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Thread: Bowel Program

  1. #1
    Member
    Join Date
    Oct 2004
    Location
    Green Ridge, MO, USA
    Posts
    34

    Bowel Program

    My son, Luke, is 20 years old. Has anyone found a way to make the bowel program (Cripes! I hate that term) any more tolerable? I'm afraid that he is going to harbor hate for me until one of us passes from this earth over the damned "bowel program". We've done it from bed mostly, but we got a potty chair recently that slides over the toilet. It seems more natural. He has sensation and even sometimes pain around his anus, especially if the stools are very hard or large. He can feel the stool in his rectum and/or the sensation of it having been there. He just can't push it out completely. The whole thing is just so degrading, humiliating, unpleasant. His stools are still rather firm, but in comparison, I think it's just they aren't compacted together like people who do push more. I use an enemeez or fleet and digital stim and almost always have to do manual retrieval.
    Please, any suggestions for making it go faster, smoother, without yelling and tears. Someone please tell me that it will get better. We do the BP every other night and spend the in-between days apologizing to one another for such a nasty, traumatic time.
    Luke's Mom

  2. #2
    What level injury does he have? Best would be for him to do his own. He'll always hate it; it would be better if he were able to hate it on his own. Plenty of fiber, water, watch the painkillers as they are constipating. Maybe you could hire somebody like an aide to help with this? It's pretty personal for a 20 yr. old boy/man to have to share with his mom. Good luck.

    Can't stop the spirits when they need you/This life is more than just a read thru.-
    red Hot Chili Peppers

  3. #3
    depending on his level. w/ him having rectal feeling, there is a good chance he may be able to push it out. tell him while on the toilet to bend over and push a bit. feeling is key, and lots of water. 100oz or more.
    there are several of us on this site who are inc who dont need a bowel program.

  4. #4
    I just remembered there are tools available for people with limited hand function for supp insertion and dig stim, so they can do it themselves. SCI Nurse can help with that if you're interested. Before my 1 hand sort of came back, I found it easier to use Enemeez than any other type stimulant. I'm c5-6 incomplete, but I had complete injury hands for quite a while and I got by. A good OT can help too.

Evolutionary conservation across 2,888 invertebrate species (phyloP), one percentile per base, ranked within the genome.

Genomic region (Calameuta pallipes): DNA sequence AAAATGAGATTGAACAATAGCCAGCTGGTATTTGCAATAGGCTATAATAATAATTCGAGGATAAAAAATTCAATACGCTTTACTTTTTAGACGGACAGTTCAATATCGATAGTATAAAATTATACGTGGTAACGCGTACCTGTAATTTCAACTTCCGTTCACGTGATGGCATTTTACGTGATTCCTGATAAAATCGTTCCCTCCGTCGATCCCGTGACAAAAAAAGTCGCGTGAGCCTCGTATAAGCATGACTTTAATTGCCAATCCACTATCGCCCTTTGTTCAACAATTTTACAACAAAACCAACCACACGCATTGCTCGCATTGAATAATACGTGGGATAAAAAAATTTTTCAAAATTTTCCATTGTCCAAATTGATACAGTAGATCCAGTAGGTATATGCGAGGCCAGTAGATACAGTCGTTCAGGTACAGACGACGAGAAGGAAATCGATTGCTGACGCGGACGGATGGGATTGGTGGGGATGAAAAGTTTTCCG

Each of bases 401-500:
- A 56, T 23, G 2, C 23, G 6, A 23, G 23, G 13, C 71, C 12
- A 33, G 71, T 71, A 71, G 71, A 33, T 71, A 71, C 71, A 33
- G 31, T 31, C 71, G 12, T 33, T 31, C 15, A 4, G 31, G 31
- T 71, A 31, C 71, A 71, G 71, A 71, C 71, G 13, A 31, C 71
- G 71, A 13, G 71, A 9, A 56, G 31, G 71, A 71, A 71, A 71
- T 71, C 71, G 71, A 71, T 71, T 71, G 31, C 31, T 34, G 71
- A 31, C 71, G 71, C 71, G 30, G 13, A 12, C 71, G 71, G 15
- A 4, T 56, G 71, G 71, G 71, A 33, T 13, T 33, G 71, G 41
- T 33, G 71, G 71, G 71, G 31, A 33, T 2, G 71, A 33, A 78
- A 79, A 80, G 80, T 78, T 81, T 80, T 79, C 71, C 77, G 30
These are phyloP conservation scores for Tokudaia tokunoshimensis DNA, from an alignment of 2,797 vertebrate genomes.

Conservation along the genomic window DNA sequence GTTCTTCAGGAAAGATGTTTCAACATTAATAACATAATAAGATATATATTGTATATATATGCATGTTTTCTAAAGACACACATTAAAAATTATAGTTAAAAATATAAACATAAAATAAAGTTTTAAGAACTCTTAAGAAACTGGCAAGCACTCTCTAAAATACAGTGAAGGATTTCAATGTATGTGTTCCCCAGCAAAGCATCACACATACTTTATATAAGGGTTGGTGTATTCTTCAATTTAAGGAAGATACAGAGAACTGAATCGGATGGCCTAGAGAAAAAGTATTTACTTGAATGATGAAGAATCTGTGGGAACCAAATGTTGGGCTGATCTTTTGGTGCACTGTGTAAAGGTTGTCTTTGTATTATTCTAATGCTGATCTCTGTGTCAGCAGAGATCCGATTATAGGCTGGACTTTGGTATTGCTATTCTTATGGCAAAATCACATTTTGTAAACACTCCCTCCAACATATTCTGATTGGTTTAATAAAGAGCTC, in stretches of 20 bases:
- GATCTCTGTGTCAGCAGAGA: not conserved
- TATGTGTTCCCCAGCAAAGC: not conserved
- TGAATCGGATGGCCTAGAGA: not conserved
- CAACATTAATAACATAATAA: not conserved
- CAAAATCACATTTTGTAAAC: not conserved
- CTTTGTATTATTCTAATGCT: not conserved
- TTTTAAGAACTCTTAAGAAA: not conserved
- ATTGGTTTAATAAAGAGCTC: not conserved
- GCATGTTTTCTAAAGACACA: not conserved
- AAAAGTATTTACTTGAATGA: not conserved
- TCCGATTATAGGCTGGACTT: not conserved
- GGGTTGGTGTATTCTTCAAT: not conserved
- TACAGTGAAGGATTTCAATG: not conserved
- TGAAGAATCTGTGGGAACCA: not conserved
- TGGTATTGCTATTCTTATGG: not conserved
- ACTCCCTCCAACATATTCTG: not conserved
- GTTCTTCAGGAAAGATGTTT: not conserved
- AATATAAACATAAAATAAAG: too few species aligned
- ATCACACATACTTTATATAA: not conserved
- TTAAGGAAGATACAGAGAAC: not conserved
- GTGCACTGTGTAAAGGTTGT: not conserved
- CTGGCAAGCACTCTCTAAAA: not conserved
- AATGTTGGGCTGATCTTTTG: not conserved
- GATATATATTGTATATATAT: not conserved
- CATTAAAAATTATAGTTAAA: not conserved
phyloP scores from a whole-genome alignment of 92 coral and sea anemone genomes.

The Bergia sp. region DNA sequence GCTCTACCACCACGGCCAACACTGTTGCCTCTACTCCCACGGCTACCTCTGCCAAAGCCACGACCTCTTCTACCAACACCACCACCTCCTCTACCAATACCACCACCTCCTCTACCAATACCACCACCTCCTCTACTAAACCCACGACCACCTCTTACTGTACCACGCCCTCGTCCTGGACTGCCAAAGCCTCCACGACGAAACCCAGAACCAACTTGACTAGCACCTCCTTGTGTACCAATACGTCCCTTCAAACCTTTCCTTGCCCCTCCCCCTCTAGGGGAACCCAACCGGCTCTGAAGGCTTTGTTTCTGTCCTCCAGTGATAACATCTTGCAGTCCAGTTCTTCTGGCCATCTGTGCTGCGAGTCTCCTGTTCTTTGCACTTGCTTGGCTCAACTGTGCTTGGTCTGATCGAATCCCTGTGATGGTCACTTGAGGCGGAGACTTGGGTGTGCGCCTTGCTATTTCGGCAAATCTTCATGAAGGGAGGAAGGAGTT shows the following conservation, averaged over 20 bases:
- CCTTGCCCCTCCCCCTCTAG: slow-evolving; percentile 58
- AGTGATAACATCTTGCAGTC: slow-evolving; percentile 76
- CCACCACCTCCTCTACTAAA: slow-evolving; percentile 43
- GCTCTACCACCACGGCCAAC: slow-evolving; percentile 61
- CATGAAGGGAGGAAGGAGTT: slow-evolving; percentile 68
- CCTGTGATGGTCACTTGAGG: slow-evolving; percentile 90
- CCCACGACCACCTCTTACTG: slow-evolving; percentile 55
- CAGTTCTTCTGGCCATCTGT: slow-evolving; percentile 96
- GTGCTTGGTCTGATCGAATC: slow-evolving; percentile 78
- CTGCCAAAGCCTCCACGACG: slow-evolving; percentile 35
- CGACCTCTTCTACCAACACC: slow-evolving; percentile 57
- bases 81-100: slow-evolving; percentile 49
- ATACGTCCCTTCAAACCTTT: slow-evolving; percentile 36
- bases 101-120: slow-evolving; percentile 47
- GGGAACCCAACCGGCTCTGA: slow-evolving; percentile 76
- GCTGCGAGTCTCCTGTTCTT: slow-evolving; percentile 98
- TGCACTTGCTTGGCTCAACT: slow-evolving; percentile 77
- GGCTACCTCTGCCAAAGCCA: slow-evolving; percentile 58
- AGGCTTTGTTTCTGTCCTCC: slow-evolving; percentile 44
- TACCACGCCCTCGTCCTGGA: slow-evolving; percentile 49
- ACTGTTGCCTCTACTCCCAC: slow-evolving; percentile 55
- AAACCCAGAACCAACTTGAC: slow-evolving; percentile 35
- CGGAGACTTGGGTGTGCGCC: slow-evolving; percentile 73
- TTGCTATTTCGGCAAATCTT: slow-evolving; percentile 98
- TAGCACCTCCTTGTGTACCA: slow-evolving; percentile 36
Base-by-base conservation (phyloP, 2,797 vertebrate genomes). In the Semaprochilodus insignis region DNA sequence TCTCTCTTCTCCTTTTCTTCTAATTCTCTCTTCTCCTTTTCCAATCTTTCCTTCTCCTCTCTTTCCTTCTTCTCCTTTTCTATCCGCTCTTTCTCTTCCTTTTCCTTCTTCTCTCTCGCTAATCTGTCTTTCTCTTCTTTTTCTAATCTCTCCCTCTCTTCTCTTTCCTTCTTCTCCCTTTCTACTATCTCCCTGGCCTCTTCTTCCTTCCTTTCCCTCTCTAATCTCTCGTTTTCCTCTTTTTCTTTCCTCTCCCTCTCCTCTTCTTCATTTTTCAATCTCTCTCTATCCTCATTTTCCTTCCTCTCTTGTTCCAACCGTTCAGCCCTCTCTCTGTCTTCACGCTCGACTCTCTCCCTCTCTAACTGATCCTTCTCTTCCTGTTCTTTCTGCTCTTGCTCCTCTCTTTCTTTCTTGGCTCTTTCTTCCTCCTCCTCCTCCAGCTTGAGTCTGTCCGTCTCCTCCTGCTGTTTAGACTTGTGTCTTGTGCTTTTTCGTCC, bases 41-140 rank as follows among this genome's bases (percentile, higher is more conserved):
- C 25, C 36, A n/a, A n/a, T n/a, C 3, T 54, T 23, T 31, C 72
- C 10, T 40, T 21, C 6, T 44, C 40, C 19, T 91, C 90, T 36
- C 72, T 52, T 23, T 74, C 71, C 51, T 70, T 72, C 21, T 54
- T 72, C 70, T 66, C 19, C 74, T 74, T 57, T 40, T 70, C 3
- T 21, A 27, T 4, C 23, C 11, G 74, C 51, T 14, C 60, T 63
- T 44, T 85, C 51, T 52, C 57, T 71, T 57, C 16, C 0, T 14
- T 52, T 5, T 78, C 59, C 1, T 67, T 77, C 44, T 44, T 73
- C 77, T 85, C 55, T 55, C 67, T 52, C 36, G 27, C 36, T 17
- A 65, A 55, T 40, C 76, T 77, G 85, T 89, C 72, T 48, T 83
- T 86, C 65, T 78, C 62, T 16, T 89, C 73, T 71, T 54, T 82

Can't stop the spirits when they need you/This life is more than just a read thru.-
    red Hot Chili Peppers

  5. #5
    One senacot each night
    or every other would help
    to soften the stool.
    You don't want to soften
    it too much though, because he
    wants to be able to push.

    Joe

  6. #6
    This is a degrading topic but for the sake of science and somebody's peace of mind I'll give you 29 years of MY experience.

    I'm a c4 quad hurt sine 1975.

    1.) Take a colace (stool softener) 2 times a day.
    2.) Drink a lot of water.
    3.) 1 Ducolex suppository up the hinny @ 7:00 while in bed on my side.
    4.) *7:20 slide me on the shower chair.
    5.) Finished in 25-30 min.s (85-90% success rate)
    6.) Get a shower (wash feet only once a week, it toughens them up to prevent heal sores.)
    REPEAT EVERY OTHER DAY

    * Note, while on the chair blow your nose several times, rub your eyes, hold your arm(s) out in front of you a few min.'s to trigger that internal spark that makes those bowels move. Breathe throgh the nose as much as possible, it redirects pressure to the abdomen. Bend over forward slightly a few times.

    [This message was edited by Rusty Van Reeves on 11-20-04 at 12:01 PM.]

  7. #7
    In addition to all the great advice below, if his stool is constantly hard and firm, do a check on diet - is he getting plenty of fiber? Drinking plenty of fluids? Sometimes a bran muffin in the morning will do the trick.

    _____________
    If we have no peace, it is because we have forgotten that we belong to each other. - Mother Teresa

  8. #8
    We need more information to advise you:

    -level of injury
    -current bowel program to include his diet, medications (all of them), routine/schedule, techniques used, and any special equipment used.
    -bowel care up on toilet/commode or in bed?
    -how soon after a meal is bowel care done?
    -what was his program in rehab? Did it work?

    If you don't already have it, get a copy of this booklet from the Consortium for Spinal Cord Medicine and read it cover to cover:

    Neurogenic Bowel: What you should know

    I would also recommend getting a copy of the video "Accidents Stink!". It is a humorous look at SCI bowel care but also very practical. Bowel care is not pleasant, but it is necessary, and certainly better than having bowel accidents in public or wearing smelly diapers (which are currently the only real non-surgical alternatives).

    (KLD)

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